The #1 Tip to Help Maximize Your 401(k) Investing

401(k) written on a notepad with $50 bills on a table
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We all have retirement goals. But did you know there’s one really easy thing many of us can do to speed up reaching those goals?

Make Sure You’re Doing This in Your 401(k)

When your employer puts money into your 401(k), that “match” becomes yours to keep as long as you’re contributing money, too.

401(k) matches aren’t required by law, but they are a fairly common benefit offered by a lot of employers.

The level of employer match varies by workplace. At many companies, the employer will match 50% of a worker’s contribution — up to a certain percentage of that employee’s contribution. So, for example, if you contribute 6% of your gross annual salary to your 401(k), your employer will contribute an additional 3%.

It becomes free money that’s yours to keep!

“The beauty of an employer match is that it’s the equivalent of an automatic pay raise,” money expert Clark Howard says. “No need to ask your boss, get a good quarterly review or hope your company has a good year so there’s money for a raise!”

If you do not put in enough money to get the full match from your employer, Clark says it’s time for a re-evaluation in your own head:

“Tell yourself, ‘I’m doing a good job, so I deserve a raise. And my employer will just nod and agree!’ Then simply change your contribution rate — either during open enrollment or any other time when you’re allowed to — to pick up the full company match.”

Clark’s Rule of Thumb for a Secure Retirement

To have a secure retirement, you want to save at least a dime out of every dollar you make during your working lifetime.

Maybe you’re saving zero right now and 10% seems like a bridge too far. Clark has talked about his “baby steps” approach to saving. It starts with saving just one penny (1%) out of every dollar you make and gradually stepping it up from there. That’s a great way to ease yourself into a savings habit.

After 10 years, you’re saving 10% and you probably didn’t even notice the money missing from your life because the change was so gradual.


The maximum amount you can contribute to your 401(k) typically changes every year. But note this: Your employer match does not count toward that maximum.

If you’re 50 years old or more, you can make additional “catch-up” contributions — above and beyond what younger people can contribute.

A Look at How Picking Up the Employer Match Adds Up

Picking up the full employer match on your 401(k) can really add up over time. We ran some simple numbers to illustrate the point.

In our first example, a worker who’s earning $60,000 a year is saving 10% of their gross income. The employer matches 50% of the employee’s contribution.

So the total monthly contribution to the 401(k) is $750.

John Hancock Employer Match Calculator showing employer match of 50% on the first 10% of contributions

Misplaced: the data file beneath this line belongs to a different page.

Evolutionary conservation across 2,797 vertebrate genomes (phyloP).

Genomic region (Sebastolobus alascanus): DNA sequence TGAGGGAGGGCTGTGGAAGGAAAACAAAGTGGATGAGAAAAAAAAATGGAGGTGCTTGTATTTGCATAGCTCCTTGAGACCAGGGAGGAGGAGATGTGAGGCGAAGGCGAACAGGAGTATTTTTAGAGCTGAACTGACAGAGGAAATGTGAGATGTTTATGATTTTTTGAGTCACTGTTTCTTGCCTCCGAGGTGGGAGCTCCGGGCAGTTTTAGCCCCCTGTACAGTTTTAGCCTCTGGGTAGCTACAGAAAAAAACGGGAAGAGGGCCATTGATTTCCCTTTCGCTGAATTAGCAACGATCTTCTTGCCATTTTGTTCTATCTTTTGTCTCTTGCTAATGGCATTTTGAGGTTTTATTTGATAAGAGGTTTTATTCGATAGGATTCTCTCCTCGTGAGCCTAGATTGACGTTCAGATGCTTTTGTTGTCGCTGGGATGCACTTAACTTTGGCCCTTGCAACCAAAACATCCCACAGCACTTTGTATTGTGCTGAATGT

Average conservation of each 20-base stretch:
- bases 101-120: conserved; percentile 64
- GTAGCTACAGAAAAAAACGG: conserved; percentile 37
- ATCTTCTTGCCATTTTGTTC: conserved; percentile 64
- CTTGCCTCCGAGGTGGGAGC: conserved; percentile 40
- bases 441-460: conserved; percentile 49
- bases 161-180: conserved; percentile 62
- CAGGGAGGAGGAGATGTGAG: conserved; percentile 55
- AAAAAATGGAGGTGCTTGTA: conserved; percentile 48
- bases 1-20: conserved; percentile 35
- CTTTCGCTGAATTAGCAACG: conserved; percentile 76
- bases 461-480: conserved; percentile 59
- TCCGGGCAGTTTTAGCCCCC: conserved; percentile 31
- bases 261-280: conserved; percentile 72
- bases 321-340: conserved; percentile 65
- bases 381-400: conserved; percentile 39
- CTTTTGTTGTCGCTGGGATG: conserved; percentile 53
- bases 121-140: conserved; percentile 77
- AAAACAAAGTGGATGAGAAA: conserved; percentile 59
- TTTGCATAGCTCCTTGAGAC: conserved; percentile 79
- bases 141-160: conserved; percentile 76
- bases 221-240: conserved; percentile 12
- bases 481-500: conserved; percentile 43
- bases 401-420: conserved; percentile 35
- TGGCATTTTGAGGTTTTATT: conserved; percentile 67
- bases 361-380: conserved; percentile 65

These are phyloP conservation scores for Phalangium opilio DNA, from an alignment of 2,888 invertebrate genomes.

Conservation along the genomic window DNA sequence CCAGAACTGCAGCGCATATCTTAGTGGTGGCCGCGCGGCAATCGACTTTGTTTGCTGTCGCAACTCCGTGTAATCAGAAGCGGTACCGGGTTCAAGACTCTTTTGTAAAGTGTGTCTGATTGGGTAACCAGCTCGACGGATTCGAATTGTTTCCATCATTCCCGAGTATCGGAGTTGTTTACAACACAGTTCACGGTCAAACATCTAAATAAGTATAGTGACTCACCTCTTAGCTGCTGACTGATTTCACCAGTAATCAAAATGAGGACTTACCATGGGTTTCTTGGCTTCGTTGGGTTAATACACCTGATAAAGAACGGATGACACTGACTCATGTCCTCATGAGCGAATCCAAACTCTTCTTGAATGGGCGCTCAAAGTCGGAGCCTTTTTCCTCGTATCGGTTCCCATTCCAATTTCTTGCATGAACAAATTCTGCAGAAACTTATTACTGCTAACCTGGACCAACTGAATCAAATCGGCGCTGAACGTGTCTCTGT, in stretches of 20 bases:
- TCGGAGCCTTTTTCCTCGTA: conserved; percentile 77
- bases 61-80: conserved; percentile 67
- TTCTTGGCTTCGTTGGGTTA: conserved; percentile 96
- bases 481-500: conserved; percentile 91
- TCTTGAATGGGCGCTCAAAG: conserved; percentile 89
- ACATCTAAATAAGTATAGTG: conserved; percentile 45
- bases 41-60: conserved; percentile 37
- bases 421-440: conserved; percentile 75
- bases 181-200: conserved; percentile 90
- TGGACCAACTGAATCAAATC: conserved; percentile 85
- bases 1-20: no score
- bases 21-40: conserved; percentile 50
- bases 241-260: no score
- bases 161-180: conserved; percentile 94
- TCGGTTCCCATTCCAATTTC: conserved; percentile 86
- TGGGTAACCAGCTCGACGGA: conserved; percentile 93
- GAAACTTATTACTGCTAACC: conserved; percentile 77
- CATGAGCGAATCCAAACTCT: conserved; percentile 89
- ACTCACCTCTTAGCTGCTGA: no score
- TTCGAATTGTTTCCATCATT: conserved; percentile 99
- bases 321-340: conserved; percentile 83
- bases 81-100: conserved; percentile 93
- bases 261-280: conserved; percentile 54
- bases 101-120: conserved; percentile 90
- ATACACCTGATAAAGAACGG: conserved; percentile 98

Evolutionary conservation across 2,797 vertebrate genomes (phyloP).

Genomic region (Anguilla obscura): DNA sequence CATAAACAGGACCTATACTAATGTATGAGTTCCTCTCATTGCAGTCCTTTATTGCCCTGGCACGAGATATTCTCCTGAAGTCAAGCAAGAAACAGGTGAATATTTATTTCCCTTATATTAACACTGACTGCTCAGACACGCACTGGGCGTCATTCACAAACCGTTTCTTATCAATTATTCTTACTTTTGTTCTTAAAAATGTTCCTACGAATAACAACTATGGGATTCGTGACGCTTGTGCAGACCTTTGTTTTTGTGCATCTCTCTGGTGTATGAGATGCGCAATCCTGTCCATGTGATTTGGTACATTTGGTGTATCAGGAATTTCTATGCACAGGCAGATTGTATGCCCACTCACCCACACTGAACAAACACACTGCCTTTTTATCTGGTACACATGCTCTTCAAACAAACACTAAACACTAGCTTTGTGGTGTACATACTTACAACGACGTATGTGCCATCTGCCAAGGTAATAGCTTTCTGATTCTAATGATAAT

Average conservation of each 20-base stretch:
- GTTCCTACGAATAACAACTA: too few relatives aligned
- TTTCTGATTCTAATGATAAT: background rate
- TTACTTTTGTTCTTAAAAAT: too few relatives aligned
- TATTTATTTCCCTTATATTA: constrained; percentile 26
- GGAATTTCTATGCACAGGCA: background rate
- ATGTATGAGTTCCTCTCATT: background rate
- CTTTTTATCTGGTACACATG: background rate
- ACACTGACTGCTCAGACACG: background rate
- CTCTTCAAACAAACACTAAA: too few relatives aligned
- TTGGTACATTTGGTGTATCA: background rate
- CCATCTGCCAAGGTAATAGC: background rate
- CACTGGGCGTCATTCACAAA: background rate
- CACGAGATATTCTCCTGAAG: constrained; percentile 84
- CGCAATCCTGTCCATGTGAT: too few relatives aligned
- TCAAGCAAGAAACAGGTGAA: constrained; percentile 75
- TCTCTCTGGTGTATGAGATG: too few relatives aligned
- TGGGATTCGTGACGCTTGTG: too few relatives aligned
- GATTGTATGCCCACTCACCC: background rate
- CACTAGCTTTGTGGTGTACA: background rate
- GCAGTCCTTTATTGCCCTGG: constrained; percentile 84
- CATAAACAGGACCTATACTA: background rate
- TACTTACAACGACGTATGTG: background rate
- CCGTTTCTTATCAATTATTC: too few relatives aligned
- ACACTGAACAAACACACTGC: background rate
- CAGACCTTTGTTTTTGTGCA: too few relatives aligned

John Hancock Employer Match Calculator

Compare that with a worker at a different company who earns the same salary and also contributes 10% of their gross income. But this employee’s company does not have a company match.

John Hancock Employer Match Calculator showing how retirement savings grow for an employee who does not get any employer match.
John Hancock Employer Match Calculator

The end result is the employee without the company match is socking away $250 less for retirement every month. Over the course of just one year, that’s an extra $3,000 they’re missing out on!

What Should I Do if My Company Match Is Going Away?

Some employers are trimming their matching 401(k) contributions because of economic fallout from the coronavirus pandemic. But if you work for one of those companies, don’t despair! The median length of a freeze on matching contributions following the 2008 financial crisis was just 12 months, according to a survey cited in The Wall Street Journal.

So if your employment is stable, Clark advises you to keep investing as normal even if your match goes away temporarily. Read our article on that for more details.

What if Your Employer Doesn’t Offer Any Retirement Plan at All?

It’s estimated that more than a third of workers at private companies have no access to any retirement plan at the workplace, according to data from the Pew Research Center. This is especially true if you work for a small business.


If this describes you, you’ve got to find a way to save on your own. Clark recommends two particular savings vehicles to get the job done:

  1. SEP (simplified employee pension) IRA
  2. Roth IRA

A simplified employee pension (SEP) IRA works like a traditional IRA or a 401(k), with a current year tax deduction, but withdrawals are taxed at retirement.

The paperwork to set up a SEP IRA is simple and you can typically open one for free. SEP IRAs are available to self-employed individuals and small business owners.

The other option is to open a Roth IRA.

“A Roth IRA is the most efficient place for you to have money grow for your retirement because the money in it grows tax-free and is spent tax-free,” Clark says. Here’s a primer on Roth IRAs to get you started.

Final Thought

Picking up the full employer match can really help speed you along toward your retirement goals.

In the final summation, you can either start saving money now or face the fact that you may not get to retire. But retirement is a relatively new concept in human history, according to Clark:

“The idea of a government-provided old age fund or pension goes back to Germany in the 1870s,” he says. “The idea that you’d put in your time and then have your latter years to just have fun soon spread across Western Europe, before eventually coming over to Canada and the U.S.”

If you have additional investing questions, reach out to our Consumer Action Center.

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